The City of San Francisco, outraged at Apple's decision to depart from environmental standards, has announced its boycott of Apple's computers. San Francisco’s ban on the purchase of Apple computers came in the aftermath of the Cupertino-based company’s decision to withdraw from participating in the “Electronics Product Environmental Assessment Tool” (EPEAT) ranking of consumer electronics.

On July 2, social media service Twitter released its first ever “Transparency Report” revealing the alarming number of requests it has received from the government of the United States to delete tweets and disclose information about its users.

The report covers activity from January 1, 2012 to the end of June, and although brief, it contains irrefutable evidence of the government’s sustained effort to monitor the online activity of citizens of this nation. A fair reading of the report indicates that officials of the federal government are becoming increasingly interested in Twitter and in what is said there and who says it.

Adding to its revolutionary navigation service, Google is planning to release a new version of the Google Maps program, offering users a 3D aerial-mapping technology that provides details capable of showing objects just four inches wide. But as U.S. technology companies race to produce aerial maps with greater detail and visibility, critics are posing privacy concerns and warning that America is quickly becoming a surveillance society.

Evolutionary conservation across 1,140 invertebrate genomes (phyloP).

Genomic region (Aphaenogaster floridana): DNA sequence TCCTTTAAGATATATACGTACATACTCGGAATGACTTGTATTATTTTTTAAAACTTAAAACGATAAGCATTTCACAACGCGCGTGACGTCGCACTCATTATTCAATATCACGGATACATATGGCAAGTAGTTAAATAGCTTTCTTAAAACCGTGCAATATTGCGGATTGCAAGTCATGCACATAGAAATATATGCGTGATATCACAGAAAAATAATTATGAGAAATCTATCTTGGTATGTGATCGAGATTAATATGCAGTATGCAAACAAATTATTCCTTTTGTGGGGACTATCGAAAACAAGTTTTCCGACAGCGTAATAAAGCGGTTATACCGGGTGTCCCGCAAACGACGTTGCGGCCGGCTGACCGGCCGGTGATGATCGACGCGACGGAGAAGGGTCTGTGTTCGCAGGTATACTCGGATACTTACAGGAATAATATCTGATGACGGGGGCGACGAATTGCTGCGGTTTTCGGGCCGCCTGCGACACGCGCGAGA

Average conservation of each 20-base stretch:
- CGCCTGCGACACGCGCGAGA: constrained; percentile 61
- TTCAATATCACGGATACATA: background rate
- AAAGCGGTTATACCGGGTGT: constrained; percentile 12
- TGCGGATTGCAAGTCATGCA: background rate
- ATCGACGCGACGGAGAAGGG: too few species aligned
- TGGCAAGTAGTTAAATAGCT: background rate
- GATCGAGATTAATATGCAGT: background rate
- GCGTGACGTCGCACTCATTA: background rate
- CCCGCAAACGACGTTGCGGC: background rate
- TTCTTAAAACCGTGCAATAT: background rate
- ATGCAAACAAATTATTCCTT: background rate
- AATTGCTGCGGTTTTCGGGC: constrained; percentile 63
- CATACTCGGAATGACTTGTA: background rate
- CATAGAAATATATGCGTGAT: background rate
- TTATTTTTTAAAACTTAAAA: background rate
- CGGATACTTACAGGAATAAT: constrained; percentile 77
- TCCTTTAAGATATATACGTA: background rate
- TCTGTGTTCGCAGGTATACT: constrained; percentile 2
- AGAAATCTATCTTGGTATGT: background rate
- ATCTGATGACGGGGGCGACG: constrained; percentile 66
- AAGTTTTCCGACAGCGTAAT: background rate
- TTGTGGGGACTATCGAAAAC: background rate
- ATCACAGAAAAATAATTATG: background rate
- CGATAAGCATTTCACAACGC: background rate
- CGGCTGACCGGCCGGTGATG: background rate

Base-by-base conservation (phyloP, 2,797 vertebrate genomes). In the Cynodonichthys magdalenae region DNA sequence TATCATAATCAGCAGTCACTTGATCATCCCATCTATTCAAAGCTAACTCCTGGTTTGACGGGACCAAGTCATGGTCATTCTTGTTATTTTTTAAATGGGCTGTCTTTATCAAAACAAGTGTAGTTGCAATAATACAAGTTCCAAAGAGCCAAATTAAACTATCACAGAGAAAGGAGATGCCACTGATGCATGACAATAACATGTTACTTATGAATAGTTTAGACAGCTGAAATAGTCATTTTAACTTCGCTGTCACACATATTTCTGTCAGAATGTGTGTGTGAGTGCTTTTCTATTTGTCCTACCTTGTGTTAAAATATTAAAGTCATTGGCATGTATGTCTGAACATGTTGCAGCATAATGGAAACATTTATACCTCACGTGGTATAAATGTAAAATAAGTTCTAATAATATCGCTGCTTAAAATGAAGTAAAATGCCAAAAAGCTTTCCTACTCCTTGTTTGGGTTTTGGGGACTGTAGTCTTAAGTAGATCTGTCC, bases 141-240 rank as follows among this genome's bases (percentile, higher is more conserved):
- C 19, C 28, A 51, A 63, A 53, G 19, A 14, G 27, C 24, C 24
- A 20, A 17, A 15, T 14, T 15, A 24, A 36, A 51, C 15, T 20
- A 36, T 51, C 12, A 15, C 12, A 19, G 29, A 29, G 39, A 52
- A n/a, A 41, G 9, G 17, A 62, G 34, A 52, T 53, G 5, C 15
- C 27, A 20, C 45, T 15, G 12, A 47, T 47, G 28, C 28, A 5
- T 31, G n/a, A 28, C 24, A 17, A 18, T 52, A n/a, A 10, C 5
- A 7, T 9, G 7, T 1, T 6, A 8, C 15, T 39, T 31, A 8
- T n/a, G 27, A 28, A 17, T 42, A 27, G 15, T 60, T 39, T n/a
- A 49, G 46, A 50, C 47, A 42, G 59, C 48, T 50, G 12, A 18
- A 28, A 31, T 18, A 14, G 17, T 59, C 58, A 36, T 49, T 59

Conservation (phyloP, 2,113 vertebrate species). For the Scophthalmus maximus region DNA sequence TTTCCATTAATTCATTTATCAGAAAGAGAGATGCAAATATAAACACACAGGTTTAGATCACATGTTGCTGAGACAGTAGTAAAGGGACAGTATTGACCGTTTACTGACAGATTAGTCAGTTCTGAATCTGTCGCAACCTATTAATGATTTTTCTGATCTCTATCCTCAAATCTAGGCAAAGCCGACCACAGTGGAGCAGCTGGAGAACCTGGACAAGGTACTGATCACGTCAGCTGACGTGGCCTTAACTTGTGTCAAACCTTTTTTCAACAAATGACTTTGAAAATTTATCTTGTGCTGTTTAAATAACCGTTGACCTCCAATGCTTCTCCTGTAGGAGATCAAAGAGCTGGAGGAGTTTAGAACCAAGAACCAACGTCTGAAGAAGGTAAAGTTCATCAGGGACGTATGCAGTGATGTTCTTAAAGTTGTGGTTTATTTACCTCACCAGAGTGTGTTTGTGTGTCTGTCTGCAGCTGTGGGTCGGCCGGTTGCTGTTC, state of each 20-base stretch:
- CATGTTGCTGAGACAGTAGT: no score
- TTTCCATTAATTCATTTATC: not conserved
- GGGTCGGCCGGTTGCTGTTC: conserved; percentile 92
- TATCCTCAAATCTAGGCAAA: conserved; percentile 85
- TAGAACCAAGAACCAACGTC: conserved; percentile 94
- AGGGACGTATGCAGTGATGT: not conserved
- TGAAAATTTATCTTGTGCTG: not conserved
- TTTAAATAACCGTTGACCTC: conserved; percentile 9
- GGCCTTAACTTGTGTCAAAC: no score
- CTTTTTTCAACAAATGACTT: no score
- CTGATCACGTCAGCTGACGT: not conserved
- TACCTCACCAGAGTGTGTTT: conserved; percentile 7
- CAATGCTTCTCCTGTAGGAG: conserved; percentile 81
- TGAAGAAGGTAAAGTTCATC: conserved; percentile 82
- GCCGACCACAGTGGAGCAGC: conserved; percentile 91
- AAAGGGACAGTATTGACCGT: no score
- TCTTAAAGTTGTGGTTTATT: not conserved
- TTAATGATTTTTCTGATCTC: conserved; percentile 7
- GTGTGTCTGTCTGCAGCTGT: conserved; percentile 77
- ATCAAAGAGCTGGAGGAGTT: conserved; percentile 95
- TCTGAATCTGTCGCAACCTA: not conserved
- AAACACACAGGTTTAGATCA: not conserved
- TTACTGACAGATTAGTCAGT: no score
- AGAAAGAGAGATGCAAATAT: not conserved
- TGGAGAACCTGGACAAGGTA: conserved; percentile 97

Facebook co-founder Eduardo Saverin is expected to save hundreds of millions of dollars or more on his tax liabilities after becoming one of the more high-profile individuals to renounce U.S. citizenship in recent years. The Brazilian-born multi-billionaire now lives in Singapore, where the government does not impose capital-gains taxes or take a cut of income earned abroad.

With social-networking giant Facebook ready to launch an initial public offering (IPO) of its stock, analysts have estimated that the company could be worth as much as $100 billion. That means Saverin, who owns about four or five percent of the company, might be sitting on billions of dollars’ worth of assets — a figure that almost certainly would get the Internal Revenue Service (IRS) and the big-spending U.S. government frothing at the mouth.

The U.S. government is developing implantable sensor microchips for use in American troops, supposedly to monitor their health on the battlefield, the Defense Advanced Research Projects Agency (DARPA) announced earlier this year seeking proposals. But critics of the scheme are speaking out, warning that the new technology could just be a prelude to expanding the use of related devices among the general population — with dangerous implications for freedom and privacy.